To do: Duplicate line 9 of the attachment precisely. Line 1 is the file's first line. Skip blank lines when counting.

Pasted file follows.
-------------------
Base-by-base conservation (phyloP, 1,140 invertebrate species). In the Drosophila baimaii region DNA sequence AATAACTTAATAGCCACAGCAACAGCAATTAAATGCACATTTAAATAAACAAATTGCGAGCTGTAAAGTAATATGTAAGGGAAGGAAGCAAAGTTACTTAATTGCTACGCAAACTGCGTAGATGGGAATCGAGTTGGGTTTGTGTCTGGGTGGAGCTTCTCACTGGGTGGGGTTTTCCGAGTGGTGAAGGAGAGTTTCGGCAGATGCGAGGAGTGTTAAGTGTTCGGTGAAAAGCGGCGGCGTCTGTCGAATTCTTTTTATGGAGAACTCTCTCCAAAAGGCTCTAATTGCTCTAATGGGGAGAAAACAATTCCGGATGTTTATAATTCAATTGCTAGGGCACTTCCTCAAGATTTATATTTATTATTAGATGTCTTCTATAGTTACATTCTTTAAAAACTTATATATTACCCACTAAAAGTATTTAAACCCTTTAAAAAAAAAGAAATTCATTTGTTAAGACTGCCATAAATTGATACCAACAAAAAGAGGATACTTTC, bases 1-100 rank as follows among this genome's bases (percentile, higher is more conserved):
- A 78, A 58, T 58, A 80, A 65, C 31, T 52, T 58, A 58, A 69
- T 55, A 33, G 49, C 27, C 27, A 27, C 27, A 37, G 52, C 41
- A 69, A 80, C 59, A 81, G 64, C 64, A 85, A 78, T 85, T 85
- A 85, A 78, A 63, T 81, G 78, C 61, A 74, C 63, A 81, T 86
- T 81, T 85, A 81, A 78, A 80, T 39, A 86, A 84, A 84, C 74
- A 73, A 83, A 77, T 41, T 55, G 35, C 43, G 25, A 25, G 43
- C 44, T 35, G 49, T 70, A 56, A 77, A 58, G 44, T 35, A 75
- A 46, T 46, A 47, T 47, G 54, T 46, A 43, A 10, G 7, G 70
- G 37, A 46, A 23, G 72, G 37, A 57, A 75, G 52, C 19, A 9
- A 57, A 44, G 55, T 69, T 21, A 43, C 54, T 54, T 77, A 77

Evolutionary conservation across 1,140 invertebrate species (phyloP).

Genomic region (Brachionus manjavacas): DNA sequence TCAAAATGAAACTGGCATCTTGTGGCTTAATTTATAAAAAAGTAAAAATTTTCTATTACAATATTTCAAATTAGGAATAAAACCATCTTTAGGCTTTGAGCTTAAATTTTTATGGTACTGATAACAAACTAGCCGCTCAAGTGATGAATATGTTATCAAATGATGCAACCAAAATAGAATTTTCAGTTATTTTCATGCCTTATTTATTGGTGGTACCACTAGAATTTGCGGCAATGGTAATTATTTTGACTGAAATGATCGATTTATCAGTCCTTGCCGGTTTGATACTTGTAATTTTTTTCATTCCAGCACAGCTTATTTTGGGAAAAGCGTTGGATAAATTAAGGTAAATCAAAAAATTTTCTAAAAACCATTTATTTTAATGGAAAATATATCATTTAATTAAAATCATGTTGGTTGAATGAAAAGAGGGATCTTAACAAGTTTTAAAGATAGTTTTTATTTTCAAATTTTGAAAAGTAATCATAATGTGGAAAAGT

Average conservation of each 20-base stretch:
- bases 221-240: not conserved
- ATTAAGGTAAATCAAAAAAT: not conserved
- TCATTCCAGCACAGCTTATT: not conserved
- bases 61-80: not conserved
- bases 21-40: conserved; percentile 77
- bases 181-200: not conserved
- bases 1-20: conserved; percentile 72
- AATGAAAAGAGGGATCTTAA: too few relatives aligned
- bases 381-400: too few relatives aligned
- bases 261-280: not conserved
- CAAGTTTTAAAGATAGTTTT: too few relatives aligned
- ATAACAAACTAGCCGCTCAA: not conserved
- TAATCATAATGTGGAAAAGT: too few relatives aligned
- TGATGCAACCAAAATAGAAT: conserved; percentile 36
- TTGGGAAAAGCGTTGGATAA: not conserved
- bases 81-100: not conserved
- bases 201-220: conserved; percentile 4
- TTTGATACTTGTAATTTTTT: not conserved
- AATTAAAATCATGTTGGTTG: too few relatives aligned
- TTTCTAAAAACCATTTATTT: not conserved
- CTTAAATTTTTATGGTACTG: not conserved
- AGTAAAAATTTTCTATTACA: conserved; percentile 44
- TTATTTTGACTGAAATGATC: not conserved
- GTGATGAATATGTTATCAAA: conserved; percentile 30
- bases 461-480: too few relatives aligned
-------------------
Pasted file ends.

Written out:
- A 46, T 46, A 47, T 47, G 54, T 46, A 43, A 10, G 7, G 70